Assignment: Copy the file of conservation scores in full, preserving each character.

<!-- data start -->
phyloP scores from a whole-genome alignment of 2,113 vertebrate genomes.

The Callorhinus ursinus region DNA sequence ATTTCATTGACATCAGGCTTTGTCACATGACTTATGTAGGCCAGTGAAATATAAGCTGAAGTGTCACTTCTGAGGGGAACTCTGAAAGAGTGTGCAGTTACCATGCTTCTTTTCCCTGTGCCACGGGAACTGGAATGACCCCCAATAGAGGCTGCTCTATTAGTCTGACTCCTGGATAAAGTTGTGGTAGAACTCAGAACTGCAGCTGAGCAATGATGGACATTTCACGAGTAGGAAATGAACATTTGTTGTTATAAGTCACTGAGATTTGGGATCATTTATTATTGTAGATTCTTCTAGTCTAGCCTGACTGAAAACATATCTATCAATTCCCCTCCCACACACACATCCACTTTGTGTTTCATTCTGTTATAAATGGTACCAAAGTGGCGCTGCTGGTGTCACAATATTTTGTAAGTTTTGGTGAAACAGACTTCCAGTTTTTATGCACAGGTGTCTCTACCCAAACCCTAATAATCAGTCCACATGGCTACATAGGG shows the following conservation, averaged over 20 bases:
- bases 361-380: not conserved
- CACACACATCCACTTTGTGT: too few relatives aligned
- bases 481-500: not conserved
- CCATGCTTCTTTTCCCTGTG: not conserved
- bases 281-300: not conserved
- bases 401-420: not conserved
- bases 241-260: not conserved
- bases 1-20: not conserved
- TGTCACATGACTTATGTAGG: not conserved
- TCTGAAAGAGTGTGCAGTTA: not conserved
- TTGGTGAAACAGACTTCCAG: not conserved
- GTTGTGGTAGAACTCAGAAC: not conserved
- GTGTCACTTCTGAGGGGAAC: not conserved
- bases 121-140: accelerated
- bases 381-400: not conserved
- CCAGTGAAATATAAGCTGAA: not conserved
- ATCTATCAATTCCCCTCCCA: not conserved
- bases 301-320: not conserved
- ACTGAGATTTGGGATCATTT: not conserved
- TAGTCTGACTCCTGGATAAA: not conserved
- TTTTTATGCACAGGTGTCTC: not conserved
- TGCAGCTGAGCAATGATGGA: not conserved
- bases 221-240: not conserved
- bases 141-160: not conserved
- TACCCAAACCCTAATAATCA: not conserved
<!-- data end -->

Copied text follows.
phyloP scores from a whole-genome alignment of 2,113 vertebrate genomes.

The Callorhinus ursinus region DNA sequence ATTTCATTGACATCAGGCTTTGTCACATGACTTATGTAGGCCAGTGAAATATAAGCTGAAGTGTCACTTCTGAGGGGAACTCTGAAAGAGTGTGCAGTTACCATGCTTCTTTTCCCTGTGCCACGGGAACTGGAATGACCCCCAATAGAGGCTGCTCTATTAGTCTGACTCCTGGATAAAGTTGTGGTAGAACTCAGAACTGCAGCTGAGCAATGATGGACATTTCACGAGTAGGAAATGAACATTTGTTGTTATAAGTCACTGAGATTTGGGATCATTTATTATTGTAGATTCTTCTAGTCTAGCCTGACTGAAAACATATCTATCAATTCCCCTCCCACACACACATCCACTTTGTGTTTCATTCTGTTATAAATGGTACCAAAGTGGCGCTGCTGGTGTCACAATATTTTGTAAGTTTTGGTGAAACAGACTTCCAGTTTTTATGCACAGGTGTCTCTACCCAAACCCTAATAATCAGTCCACATGGCTACATAGGG shows the following conservation, averaged over 20 bases:
- bases 361-380: not conserved
- CACACACATCCACTTTGTGT: too few relatives aligned
- bases 481-500: not conserved
- CCATGCTTCTTTTCCCTGTG: not conserved
- bases 281-300: not conserved
- bases 401-420: not conserved
- bases 241-260: not conserved
- bases 1-20: not conserved
- TGTCACATGACTTATGTAGG: not conserved
- TCTGAAAGAGTGTGCAGTTA: not conserved
- TTGGTGAAACAGACTTCCAG: not conserved
- GTTGTGGTAGAACTCAGAAC: not conserved
- GTGTCACTTCTGAGGGGAAC: not conserved
- bases 121-140: accelerated
- bases 381-400: not conserved
- CCAGTGAAATATAAGCTGAA: not conserved
- ATCTATCAATTCCCCTCCCA: not conserved
- bases 301-320: not conserved
- ACTGAGATTTGGGATCATTT: not conserved
- TAGTCTGACTCCTGGATAAA: not conserved
- TTTTTATGCACAGGTGTCTC: not conserved
- TGCAGCTGAGCAATGATGGA: not conserved
- bases 221-240: not conserved
- bases 141-160: not conserved
- TACCCAAACCCTAATAATCA: not conserved